Debate over Maryvale Mill odour buffer

Disagreement over how far odours that emanate from Australian Paper’s Maryvale Mill reach has stalled a key component of council plans for Traralgon’s future expansion.

Residents insist they are not affected by odours that could omit from the plant, but Australian Paper’s own modelling suggests otherwise.

On Monday night Latrobe City councillors voted to implement most of the Traralgon Growth Areas Review framework into council’s rulebook on how it develops land.

This was after deputy mayor Sharon Gibson split the TGAR amendment into three parts to allow councillors to debate contentious issues separately.

But councillors resolved to delay a decision on the proposed urban amenity buffer in a bid to find out, once and for all, whether residents were affected by the mill’s emissions.

“I am hoping that cool heads will prevail in this – the matter has become extremely emotional,” Cr Graeme Middlemiss later told The Express.

“The residents are very concerned, but on the other side, I fully understand Australian Paper’s desire to prevent further residential encroachment around their plant. All I am asking for now is for both parties to step back, agree to conduct the testing that I have suggested and I am positive that council and the minister will stand by the results.”

Australian Paper spokesperson Craig Dunn said residential development around Maryvale Mill had been increasing and the company required planning certainty to support capital investment.

He said for the past six years, Australian Paper had been working with the Environment Protection Authority, community and council to define an urban amenity buffer around the mill.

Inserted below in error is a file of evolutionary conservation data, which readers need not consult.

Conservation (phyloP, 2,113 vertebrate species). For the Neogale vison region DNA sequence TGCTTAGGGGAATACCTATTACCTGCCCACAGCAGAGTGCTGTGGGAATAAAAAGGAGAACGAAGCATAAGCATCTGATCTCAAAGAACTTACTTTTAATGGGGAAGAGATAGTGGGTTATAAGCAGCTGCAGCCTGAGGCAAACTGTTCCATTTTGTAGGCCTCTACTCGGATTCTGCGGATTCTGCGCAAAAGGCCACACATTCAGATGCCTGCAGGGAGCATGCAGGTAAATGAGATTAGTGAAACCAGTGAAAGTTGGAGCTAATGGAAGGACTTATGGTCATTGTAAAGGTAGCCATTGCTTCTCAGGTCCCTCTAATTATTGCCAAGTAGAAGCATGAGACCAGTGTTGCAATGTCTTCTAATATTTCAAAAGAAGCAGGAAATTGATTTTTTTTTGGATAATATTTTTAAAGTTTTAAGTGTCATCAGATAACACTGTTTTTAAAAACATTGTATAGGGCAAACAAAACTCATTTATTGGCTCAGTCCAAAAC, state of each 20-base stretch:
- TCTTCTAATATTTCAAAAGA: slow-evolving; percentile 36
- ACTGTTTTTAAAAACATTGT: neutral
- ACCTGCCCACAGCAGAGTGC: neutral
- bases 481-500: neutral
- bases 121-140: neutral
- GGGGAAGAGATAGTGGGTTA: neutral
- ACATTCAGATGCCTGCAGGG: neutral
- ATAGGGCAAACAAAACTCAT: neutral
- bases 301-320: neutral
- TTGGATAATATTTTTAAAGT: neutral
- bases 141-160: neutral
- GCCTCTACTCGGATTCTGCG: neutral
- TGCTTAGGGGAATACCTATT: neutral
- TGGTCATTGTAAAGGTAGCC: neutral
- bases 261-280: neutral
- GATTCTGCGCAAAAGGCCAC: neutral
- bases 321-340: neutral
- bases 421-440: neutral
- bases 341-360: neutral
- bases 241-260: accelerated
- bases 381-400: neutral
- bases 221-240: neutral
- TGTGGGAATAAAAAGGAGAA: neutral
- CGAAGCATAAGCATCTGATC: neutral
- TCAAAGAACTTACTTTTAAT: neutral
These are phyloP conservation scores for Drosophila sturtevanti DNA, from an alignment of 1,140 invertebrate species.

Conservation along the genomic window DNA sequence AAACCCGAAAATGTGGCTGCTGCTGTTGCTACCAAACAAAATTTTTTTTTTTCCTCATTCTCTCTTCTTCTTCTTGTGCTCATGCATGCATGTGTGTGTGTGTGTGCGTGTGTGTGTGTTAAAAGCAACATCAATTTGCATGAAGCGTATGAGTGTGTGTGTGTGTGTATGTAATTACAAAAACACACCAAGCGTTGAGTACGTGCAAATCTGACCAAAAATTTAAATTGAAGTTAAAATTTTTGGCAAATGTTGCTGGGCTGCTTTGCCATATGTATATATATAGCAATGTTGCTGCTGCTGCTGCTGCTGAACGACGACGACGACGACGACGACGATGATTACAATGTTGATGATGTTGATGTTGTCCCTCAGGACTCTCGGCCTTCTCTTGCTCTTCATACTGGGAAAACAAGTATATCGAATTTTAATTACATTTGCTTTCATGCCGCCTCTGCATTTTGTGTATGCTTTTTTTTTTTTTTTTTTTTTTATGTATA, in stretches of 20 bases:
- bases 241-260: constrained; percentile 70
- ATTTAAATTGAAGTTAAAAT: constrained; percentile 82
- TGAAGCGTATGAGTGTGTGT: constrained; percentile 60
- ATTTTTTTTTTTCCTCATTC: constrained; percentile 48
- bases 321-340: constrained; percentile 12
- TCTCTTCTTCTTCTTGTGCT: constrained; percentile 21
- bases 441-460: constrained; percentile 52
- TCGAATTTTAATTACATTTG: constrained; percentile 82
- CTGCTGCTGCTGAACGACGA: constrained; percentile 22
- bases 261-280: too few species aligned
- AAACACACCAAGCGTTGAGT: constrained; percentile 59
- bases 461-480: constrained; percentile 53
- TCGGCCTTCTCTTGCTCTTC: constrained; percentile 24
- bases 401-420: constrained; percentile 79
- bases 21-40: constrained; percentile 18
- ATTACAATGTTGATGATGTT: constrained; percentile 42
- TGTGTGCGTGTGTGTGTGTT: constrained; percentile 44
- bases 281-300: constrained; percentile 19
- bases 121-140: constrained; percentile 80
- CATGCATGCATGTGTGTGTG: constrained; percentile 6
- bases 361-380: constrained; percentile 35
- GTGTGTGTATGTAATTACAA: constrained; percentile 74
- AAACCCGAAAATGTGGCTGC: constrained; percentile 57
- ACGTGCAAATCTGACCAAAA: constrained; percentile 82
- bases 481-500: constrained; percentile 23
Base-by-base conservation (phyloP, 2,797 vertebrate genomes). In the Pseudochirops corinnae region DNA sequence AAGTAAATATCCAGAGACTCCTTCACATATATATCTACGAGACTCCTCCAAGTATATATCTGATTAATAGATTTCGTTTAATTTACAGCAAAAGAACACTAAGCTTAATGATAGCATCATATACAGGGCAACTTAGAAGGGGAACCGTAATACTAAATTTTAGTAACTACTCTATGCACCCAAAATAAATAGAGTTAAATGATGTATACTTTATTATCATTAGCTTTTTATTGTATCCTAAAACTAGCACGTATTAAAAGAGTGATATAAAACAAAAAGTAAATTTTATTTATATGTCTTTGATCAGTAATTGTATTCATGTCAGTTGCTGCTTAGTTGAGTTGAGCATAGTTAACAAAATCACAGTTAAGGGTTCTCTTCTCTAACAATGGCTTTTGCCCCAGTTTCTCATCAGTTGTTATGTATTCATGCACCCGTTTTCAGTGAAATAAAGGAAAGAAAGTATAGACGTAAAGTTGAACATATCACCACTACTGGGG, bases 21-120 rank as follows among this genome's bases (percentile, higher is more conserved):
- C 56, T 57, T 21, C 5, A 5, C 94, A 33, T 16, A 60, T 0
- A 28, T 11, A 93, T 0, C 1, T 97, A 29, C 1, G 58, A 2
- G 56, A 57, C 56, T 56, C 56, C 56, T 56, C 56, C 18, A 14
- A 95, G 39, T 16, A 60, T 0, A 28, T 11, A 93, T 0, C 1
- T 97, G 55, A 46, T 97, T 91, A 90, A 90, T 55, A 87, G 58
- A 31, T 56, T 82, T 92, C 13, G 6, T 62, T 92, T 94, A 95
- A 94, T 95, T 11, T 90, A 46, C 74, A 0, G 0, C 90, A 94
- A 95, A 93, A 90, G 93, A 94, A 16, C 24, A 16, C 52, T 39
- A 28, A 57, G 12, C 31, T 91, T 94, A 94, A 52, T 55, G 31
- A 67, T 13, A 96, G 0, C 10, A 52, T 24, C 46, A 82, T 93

“Without a defined buffer to establish clear boundaries between residential and industrial development, future investment at the mill is potentially under threat,” Mr Dunn said.

“The proposed buffer has been specifically designed to provide planning certainty for local residents living near the Maryvale site, and Australian Paper has taken a flexible approach to tailor the boundaries around features like roads and waterways.

“We have also taken into account pre-existing development agreements.”

Despite a ministerial-appointed panel’s recommended buffer of 10 odour units, council officers incorporated a smaller, negotiated buffer into the amendment.

Australian Paper had agreed to that negotiated buffer, but residents in Tyers’ south, Morwell’s north and Traralgon’s west still reject it with the view it’s too large.

“Council faces a dilemma,” Latrobe City general manager of city development Phil Stone said.

“A panel of experts recommends it be bigger, but a whole lot of landowners who sit inside the proposed buffer are unhappy it’s there and they say it should be smaller than what was proposed.

“Australian Paper is happy with the line as it was negotiated with council officers.”

On Monday night Cr Middlemiss suggested council request an extension of time to conduct further monitoring around the mill before making a decision.

Mr Stone said council faced a deadline of September to establish a defined buffer, with all work required to start again if it failed to reach a decision.

Councillors agreed to seek an extension of time, if necessary, from the planning minister.

Mr Dunn said this delay greatly concerned Australian Paper, “given the consultative approach” the company had taken.

“Australian Paper is a major local employer and future development at the Maryvale site remains uncertain until the urban amenity buffer has been resolved and is in place,” he said.

Mr Stone said it was important the community looked at the big picture despite one last piece yet to be finalised.

“This is a comprehensive plan to grow Traralgon – the majority of that work has been done now,” he said.

“That’s pretty exciting in the seven years of hard work and this is entirely appropriate for council to be planning for the long-term growth of this city.”